The manager of Maple Leaf Foods’ hog processing plant in Brandon isn’t worried about the supply of hogs on the Prairies, despite the recent downturn in the industry.
“Most of the people that are in the hog industry, this is their life. This is their culture. They stick to it through thick and thin,” Leo Collins said following a speech last week to the Brandon Chamber of Commerce.
“Right now, we’re going through a phase where hog prices are starting to go up and feed prices are starting to go down. So farmers are starting to make money again.”
The challenging conditions in pork production have also affected Maple Leaf, Collins said, because the company operates its own barns.
“Maple Leaf owns 20 percent of their hog supply, so we’ve some skin in that game there as well,” he said.
Maple Leaf has no plans to increase its share of that supply, he added.
In his presentation to the Brandon Chamber of Commerce, Collins said Maple Leaf now processes 85,000 hogs per week in Brandon but would like to increase that number to 90,000 to further cut costs.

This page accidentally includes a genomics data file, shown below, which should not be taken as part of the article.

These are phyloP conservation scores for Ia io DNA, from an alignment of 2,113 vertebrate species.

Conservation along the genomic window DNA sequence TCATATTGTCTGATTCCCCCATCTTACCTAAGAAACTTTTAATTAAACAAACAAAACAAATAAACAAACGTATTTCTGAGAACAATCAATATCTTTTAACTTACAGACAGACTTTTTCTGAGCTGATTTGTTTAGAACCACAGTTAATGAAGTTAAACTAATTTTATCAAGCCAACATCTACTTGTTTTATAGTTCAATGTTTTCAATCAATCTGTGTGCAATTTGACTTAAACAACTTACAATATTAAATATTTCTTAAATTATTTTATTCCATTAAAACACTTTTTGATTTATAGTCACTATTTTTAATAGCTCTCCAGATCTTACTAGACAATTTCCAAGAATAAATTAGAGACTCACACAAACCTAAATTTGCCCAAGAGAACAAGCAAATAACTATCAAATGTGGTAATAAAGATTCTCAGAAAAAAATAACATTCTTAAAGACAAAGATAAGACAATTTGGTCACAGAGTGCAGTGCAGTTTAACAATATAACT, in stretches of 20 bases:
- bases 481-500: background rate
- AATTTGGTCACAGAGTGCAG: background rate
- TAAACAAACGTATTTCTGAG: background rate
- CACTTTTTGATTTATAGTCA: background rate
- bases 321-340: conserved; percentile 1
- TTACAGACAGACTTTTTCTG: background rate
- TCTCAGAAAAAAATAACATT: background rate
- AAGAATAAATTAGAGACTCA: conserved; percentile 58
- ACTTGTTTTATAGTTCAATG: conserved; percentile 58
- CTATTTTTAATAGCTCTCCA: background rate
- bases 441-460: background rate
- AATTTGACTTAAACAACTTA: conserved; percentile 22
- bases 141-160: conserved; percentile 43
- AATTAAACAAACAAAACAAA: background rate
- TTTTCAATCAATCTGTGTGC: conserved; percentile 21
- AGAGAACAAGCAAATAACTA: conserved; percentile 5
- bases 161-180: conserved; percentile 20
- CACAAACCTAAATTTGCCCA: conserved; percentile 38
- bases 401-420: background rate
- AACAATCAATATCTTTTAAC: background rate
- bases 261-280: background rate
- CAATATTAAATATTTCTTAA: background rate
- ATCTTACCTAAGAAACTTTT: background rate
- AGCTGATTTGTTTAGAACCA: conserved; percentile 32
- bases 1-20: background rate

“We need to be competitive at a 97 cent Canadian dollar,” Collins said.
Producers in Manitoba and Saskatchewan now provide the plant with 85,000 hogs per week, he said.
The plant can handle only 90,000 animals per week, but Maple Leaf is hoping to become more efficient by processing larger animals.
“For us, it’s all about volumes at the plant. We can only run at X number of hogs per hour,” Collins said.
“So the larger the weight, the more volume we can produce at the plant. Right now, we’re producing about 1.5 million kilograms per day of finished product, and that’s based on about 86,000 hogs a week.”
Dan Kraft, director of manufacturing at Maple Leaf’s barn near Landmark, Man., said the company ships hogs that weigh around 120 kg.
“Right now we’re looking at 118 to 120 kg. Those are the live weights that are coming to the plant.”
He said those animals are approximately 28 weeks old.
“They’re about 19 days of age when they leave the sow barn, then there’s eight weeks in a nursery and about 17 weeks in a finishing barn.”
However, Kraft said the company hasn’t changed its practice of shipping heavier hogs to Brandon.
Becoming more cost efficient is part of Maple Leaf’s strategy to become more competitive in Asian markets such as Korea and Japan. Japanese customers take 13 percent of the total output from the Brandon plant and eight percent goes to South Korea, Collins said. However, he said the Brandon plant has an opportunity to sell more hog cuts to both countries.
“In Japan our goal is to double. And Korea would be more than that because we have smaller market share in Korea.”